English wins Vacationers, beating Hickok in 8-hole playoff | Leisure

CROMWELL, Conn. (AP) – Harris English was tired after six and a half hours. His hamstrings hurt. His back hurt. After 80 holes in 80 degrees heat, he had trouble concentrating. Darkness became a factor. He lost count of how many holes he had played.

“It’s hard to keep up mentally,” said English on Sunday after winning an eight-hole playoff – the second-longest sudden death in PGA Tour history – to beat Kramer Hickok and the Travelers Championship to win.

“Hats off to him for a good fight,” said English, who shot a 5-under 65 to finish 13 under and then ripped off seven pars in the playoff before pounding a 16-foot birdie putt for the win. “We both joked that someday someone would have to do a birdie. I had this putt a few times and finally read it correctly. “

Both players screwed the last hole in the regulation to force the playoff, which came second after the 11-hole sudden death at the 1949 Motor City Open when Lloyd Mangrum and Cary Middlecoff agreed to the co- Winners have been declared. Four more events have hit an eighth sudden death hole.

The eight-hole playoff was a record for the tournament, which went seven holes in 1961 (Ted Kroll) and ’62 (Bob Goalby) when it was known as the Insurance City Open.

It was the second win that year and the fourth career win for Englishmen, who finished third at the US Open last week – and fourth at the US Open in September, delayed by the pandemic. He won $ 1,368,000 and 500 FedEx Cup points, moving up to second place overall.

English sank a 28-footer on the 72nd hole to get out of a three-way tie and finish at 13 under. Then he went to the range to keep warm in case Hickock, who was minus 12 and had two holes to play, could catch up with him.

The 29-year-old Texan, who had never won the PGA Tour, failed to complete a 39-foot birdie putt on the 17th, but hit a 9-foot birdie at # 18 to keep up with English .

They played 18 again – twice – and parried again – twice. Go to number 17, then 18, then 17, then 18, then again 18: all pars. Hickok made two long birdie putts that would have won him; On the sixth playoff hole, the Englishman missed a seven-foot birdie putt to win.

The crowd on the 18th green chanted “Kramer!” And made the wave as they waited for the golfers to swing back and forth to tee off. On the final trip over the 438-yard par-4 – the seventh of the day and the 10th of the weekend – Hickok made his second shot 28 feet from the pin and made two putti.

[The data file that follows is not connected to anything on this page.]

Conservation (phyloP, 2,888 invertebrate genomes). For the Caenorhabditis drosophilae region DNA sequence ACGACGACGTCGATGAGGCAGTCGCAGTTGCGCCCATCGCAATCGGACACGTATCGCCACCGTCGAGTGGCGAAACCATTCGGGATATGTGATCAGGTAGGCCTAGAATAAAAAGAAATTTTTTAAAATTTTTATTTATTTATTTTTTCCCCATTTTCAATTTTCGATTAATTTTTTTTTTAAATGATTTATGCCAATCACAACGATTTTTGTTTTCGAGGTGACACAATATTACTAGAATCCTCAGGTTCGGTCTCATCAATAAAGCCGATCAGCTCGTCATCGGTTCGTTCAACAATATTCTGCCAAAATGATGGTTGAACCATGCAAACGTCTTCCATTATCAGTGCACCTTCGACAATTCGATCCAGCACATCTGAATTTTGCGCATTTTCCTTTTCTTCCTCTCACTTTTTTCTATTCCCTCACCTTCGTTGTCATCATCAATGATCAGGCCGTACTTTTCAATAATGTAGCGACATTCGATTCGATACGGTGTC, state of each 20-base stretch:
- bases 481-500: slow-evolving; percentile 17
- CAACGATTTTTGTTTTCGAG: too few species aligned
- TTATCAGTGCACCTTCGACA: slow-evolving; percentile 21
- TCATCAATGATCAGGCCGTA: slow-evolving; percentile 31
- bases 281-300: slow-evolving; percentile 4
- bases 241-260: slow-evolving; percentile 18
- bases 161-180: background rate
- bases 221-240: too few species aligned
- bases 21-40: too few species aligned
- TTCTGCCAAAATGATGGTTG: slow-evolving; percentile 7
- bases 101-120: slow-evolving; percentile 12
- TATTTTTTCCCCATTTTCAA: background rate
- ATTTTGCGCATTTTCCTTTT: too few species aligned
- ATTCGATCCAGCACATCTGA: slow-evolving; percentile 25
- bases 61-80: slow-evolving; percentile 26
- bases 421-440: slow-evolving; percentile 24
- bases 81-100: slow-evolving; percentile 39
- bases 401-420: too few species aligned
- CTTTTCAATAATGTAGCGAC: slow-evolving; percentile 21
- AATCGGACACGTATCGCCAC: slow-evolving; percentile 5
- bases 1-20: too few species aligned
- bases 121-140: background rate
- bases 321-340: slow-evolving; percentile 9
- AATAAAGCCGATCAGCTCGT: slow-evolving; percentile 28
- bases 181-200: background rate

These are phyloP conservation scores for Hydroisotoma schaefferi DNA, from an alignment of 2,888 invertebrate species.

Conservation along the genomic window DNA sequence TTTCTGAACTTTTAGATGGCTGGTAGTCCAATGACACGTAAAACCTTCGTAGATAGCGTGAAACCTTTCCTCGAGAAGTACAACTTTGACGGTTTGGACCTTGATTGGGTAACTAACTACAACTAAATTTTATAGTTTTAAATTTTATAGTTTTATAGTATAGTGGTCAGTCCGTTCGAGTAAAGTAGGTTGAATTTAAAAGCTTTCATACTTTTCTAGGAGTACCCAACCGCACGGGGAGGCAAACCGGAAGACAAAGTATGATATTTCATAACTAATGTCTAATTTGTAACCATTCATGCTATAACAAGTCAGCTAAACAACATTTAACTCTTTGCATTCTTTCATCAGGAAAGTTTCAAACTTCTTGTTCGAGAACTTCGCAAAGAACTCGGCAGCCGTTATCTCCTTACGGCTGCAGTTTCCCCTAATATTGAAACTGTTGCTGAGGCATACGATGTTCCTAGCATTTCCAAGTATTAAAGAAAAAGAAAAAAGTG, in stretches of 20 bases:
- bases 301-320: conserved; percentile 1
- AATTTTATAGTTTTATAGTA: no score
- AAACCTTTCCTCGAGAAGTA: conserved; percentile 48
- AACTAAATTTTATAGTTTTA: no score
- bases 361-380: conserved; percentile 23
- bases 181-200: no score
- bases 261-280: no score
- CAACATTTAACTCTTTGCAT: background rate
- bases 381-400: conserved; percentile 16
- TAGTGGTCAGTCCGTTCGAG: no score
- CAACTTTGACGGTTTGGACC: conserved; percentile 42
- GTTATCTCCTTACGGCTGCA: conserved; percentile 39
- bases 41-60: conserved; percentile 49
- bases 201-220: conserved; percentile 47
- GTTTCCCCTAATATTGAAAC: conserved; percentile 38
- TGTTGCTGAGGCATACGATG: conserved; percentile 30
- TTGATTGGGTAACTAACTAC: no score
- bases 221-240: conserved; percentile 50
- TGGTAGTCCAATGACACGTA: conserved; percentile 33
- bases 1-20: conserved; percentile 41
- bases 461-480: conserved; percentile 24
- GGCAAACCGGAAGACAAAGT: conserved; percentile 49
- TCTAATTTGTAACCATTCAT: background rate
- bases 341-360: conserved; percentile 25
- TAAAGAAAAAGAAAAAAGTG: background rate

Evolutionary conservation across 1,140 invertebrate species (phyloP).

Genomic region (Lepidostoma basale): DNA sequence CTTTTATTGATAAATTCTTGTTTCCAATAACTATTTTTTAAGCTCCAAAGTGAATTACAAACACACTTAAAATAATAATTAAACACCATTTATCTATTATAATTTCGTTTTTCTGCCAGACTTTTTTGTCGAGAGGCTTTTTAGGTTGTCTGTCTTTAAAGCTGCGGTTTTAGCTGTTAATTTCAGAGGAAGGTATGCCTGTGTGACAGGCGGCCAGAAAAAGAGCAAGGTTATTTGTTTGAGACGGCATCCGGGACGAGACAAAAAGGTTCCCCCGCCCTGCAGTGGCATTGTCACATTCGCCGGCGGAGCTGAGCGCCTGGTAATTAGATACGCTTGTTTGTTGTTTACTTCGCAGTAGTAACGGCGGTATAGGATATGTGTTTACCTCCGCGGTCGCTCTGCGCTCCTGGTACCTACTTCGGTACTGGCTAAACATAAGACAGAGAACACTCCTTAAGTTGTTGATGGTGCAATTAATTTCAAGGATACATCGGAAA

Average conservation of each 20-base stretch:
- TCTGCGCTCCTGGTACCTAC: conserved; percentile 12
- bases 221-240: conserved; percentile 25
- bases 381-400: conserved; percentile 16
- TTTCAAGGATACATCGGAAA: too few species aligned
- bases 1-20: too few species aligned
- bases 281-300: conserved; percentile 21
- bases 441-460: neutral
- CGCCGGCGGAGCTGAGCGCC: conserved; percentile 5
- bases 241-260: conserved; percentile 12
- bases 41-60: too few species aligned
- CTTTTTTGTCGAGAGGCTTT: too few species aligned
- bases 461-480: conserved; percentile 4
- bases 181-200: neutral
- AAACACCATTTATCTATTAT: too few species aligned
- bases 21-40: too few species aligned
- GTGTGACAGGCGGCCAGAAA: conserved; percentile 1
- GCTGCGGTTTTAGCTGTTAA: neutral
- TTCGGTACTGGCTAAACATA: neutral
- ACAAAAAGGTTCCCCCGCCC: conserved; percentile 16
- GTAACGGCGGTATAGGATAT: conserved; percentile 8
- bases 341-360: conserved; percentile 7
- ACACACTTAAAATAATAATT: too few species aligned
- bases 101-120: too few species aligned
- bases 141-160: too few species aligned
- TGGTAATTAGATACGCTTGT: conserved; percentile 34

English landed his approach 16 feet away and made birdie.

“I don’t know how many there were,” said English later. “That was incredible. What an experience and the fans were great. They are always great here in Hartford and happy that we can put them on a little show at the end. “

Hickok has never won on the PGA Tour. Second place was his all-time best result, beating a tie for eighth place in the 2018 Bermuda Championship, which was his only other time in the top 10.

“I’ve learned that I belong,” said Hickok, who was joined by his wife and puppy Elvis after the round. “It was a huge learning experience for me.”

Four players were tied at 12 after Bubba Watson missed the 14th bogey. But the three-time Travelers winner played the final five holes at six to end the chase.

“I’m glad I was there, had the opportunity,” said Watson. “You know, I would love to do it again next week, throw up again. It would be great. I want the chance and the chance to win. “

Watson’s breakdown left Hickok – his 54-hole co-leader – on top at 12 under, with English and Marc Leishman, who had finished his lap two hours earlier with a 64.

English finished the fourth round of birdie-bogey-birdie, hopping for the ball and pumping his fist down the last hole of regulation. Hickok’s celebration was even more emphatic.

But there was still a playoff to come.

“I never thought that I would play 27 holes today,” said Hickok. “I was just trying to put as much pressure on him as possible. He tried to do the same. I got him in awkward situations, he got me in some too, and he turned out to be the winner today, and that’s a true champion. “

Leishman won the 2012 tournament, shot a 62 on Sunday, came six strokes back and took his first career win on the tour. This year he shot 64 in the finals and was in the clubhouse for several hours with 12 among the front runners, but contented himself with third place.

With many low values ​​on Sunday and all the leaders still on the track, he felt that it wasn’t enough.

“Nice to run a run and be at the front,” said Leishman, who made his way to the range to warm up before English took his place. “Don’t hold your breath, but I’m not going anywhere.”

Abraham Ancer (65) finished fourth with minus 11. Kevin Kisner had his second 63 of the tournament – along with a 70 and a 74 – to finish fifth with Brooks Koepka, 65, and three others.

A top five placement would have put Dustin Johnson back to number one in the world. But the defending champion shot down 71 on the 25th at 6 on Sunday.

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